How to divide expenses among flatmates so that nobody feels disgruntled

By Isabelle Coetzee

It’s always challenging living with other people. We all have different personalities and quirks, and sometimes, conflicting preferences on how to manage a household.

If you’ve decided to take the plunge and move in with friends or family members, you may be faced with the question of how to manage household finances. We find out what you should consider.

Tip: Do you and your flatmates know your credit scores? Sign up with CreditSav and find out for free.

The pros and cons of sharing expenses

According to Sheila-Ann Robey, financial adviser at Lifeguards, an affiliate of Liberty, it can be worthwhile sharing household expenses instead of carrying the load on your own.

“However, the downfall of this is when these finances are mismanaged and bills are left unpaid as a result,” says Robey.

“Another issue that may arise is if one flatmate fails to contribute as much as the others, which may cause tensions and resentment,” she adds.

How to budget with flatmates

Robey points out that the best way to budget for joint household expenses is, firstly, to determine what those expenses are. This can include groceries, rent, and utilities.

Secondly, she says that the flatmates need to talk openly about what each can afford to contribute. Finally, they need to decide how to allocate the funds.

“A household kitty works far better in sharing expenses than rotating payment turns, as this may not be affordable for individual flatmates,” says Robey.

“It can help to seek advice from a professional financial advisor who can guide the household on budgeting tools and spending habits,” she adds.

Once a budget and a kitty is established, Robey suggests that the most financially astute flatmate manage the funds and payments and provide monthly feedback to the other flatmates. “This approach is the most sustainable in creating a happy and tension free household,” says Robey.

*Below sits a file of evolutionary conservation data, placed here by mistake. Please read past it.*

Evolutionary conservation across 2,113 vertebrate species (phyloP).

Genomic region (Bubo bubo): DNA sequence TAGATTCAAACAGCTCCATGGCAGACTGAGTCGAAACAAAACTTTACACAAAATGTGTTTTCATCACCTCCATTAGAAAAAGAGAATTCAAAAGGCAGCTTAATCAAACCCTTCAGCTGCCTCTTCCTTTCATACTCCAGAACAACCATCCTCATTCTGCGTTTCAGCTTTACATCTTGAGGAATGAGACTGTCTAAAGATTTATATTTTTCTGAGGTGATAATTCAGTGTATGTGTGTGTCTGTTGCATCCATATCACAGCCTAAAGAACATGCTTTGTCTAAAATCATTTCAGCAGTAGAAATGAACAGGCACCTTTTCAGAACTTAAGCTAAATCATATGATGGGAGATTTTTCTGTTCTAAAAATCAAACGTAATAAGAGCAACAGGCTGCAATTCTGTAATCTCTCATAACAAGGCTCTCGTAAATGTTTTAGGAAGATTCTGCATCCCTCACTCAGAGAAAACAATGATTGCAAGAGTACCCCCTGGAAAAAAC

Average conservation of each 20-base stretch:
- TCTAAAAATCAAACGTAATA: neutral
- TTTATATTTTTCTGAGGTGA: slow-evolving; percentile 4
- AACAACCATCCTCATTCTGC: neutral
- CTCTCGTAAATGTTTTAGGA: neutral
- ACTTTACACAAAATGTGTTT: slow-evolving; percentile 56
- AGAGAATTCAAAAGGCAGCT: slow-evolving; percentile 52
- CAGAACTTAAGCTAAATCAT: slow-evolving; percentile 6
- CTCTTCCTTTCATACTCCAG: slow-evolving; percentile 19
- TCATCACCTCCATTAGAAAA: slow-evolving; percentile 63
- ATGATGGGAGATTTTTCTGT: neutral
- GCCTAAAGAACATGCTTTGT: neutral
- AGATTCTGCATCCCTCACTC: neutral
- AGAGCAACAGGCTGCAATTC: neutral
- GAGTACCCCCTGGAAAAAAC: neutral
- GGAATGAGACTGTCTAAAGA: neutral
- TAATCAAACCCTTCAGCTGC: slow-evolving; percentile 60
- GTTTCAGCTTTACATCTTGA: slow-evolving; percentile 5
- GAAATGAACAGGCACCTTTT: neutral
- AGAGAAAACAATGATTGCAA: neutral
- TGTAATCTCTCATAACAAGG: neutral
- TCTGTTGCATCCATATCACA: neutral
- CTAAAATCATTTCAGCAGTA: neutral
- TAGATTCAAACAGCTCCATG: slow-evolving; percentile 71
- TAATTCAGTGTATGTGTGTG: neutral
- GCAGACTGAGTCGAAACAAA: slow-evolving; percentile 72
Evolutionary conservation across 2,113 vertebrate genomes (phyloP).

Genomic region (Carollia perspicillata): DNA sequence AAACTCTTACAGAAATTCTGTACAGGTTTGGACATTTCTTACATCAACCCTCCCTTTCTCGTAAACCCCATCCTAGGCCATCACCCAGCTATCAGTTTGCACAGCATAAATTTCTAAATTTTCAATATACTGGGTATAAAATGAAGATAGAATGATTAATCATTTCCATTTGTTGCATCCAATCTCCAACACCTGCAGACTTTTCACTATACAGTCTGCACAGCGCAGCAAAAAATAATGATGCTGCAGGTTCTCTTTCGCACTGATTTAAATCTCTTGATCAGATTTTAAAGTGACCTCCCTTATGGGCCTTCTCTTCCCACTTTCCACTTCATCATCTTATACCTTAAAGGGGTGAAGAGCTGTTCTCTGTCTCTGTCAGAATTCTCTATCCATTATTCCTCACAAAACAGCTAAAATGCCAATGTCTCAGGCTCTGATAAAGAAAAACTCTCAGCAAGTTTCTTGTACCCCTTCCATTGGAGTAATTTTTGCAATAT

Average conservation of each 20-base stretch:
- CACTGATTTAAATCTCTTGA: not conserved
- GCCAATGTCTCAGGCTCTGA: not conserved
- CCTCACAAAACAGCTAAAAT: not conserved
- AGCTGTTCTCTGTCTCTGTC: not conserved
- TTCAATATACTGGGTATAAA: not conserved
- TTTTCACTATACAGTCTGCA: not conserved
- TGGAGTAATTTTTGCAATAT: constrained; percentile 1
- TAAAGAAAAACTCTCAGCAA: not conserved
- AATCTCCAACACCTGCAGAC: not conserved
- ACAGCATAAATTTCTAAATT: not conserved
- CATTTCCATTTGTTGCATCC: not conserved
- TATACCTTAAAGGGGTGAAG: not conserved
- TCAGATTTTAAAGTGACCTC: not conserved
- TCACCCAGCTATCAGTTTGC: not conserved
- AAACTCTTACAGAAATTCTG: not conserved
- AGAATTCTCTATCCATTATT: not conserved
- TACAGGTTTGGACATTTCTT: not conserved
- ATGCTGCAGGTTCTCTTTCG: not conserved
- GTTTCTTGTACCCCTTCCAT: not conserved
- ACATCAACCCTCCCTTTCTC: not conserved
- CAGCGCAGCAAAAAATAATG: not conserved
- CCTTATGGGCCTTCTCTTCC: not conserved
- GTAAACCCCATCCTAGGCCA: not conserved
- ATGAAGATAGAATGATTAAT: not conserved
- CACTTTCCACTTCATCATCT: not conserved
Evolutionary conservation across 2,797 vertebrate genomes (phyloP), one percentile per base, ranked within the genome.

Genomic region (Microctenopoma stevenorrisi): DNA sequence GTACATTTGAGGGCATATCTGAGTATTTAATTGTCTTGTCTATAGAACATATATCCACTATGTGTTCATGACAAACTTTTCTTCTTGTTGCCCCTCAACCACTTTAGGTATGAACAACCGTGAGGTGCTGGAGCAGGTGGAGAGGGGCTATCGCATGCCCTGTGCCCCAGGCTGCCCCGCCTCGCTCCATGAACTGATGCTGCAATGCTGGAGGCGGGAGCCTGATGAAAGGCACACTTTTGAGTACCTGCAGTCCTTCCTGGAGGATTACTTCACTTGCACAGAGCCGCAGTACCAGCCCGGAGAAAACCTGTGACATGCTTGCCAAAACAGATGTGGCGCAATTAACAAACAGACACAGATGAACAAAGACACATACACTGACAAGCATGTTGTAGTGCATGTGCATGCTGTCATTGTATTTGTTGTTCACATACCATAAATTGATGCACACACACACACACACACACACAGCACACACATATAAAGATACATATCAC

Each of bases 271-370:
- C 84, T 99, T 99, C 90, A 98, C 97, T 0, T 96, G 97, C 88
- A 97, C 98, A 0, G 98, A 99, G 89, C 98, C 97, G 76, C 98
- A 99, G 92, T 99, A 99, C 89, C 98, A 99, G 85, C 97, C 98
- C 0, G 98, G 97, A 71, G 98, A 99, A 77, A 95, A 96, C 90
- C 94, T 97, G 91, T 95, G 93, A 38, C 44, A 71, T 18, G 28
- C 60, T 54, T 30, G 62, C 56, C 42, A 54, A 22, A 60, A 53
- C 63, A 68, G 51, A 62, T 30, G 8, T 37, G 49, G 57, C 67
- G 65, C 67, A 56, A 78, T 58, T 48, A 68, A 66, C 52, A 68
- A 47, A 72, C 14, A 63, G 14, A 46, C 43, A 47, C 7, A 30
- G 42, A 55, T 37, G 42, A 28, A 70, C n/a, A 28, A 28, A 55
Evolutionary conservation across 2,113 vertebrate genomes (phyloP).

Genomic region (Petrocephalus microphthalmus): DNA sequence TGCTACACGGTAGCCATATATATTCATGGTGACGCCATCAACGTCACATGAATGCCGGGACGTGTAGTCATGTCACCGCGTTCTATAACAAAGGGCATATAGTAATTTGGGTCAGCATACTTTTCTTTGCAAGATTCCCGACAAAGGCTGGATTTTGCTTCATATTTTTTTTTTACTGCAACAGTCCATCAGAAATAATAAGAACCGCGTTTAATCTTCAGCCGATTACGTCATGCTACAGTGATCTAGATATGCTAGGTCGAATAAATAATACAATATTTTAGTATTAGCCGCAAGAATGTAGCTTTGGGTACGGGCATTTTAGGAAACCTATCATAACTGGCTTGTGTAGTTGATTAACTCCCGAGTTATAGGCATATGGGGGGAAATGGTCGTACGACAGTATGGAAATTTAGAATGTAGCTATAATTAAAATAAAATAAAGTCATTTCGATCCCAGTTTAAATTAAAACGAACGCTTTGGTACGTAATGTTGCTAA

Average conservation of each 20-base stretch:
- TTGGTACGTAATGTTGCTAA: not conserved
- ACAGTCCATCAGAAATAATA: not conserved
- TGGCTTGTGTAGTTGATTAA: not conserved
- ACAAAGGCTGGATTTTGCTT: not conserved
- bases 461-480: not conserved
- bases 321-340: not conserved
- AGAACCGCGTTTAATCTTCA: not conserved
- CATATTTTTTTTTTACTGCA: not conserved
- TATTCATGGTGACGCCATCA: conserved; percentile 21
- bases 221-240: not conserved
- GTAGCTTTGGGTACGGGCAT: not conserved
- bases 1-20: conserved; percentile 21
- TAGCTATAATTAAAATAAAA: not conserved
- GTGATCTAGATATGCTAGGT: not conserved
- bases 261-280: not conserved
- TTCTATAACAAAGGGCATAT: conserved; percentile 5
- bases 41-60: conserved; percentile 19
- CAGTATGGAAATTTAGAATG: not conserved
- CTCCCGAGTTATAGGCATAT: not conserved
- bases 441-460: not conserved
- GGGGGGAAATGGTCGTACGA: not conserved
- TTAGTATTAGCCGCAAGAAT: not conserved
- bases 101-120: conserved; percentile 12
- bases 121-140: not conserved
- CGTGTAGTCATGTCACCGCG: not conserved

Ramona Singh, administration director and registered debt counsellor at Infinite Life, agrees that a single person could oversee the apartment’s expenditure.

“A specific date of payment should be agreed by all parties and a nominated individual should be responsible to make these. Alternatively, each party should agree which creditor will be paid by whom and by when,” says Singh.

Although it is very cumbersome, she insists that a written agreement should be in place between all parties to ensure there’s no confusion about each person’s responsibility.

According to Eloise Boezak, head of customer experience at African Bank, there are many different instruments you can make use of when budgeting.

“For example, when setting out your apartment’s budget you can use a joint spreadsheet or one of the apps that allow groups to view expenses and current outstanding costs,” says Boezak.

READ MORE: Split wisely: Split the bill not the friendship

Bank accounts as budgeting tools

Boezak points out that a household bank account can be used to view funds and expense transactions. “At African Bank, for example, we offer the MyWORLD account,” says Boezak. “This offers transactional and savings accounts which can be used to monitor group expenses.

“The account is specifically equipped to facilitate a group of friends or family saving towards a shared goal, with easy access to the account,” Boezak further explains.

Ultimately, Boezak says, flatmates should remember that open communication is always the best way to manage money in a group, so it’s best to plan to do that as often as possible.

Make sure you’re not struggling with debt before you enter into sharing expenses with others.

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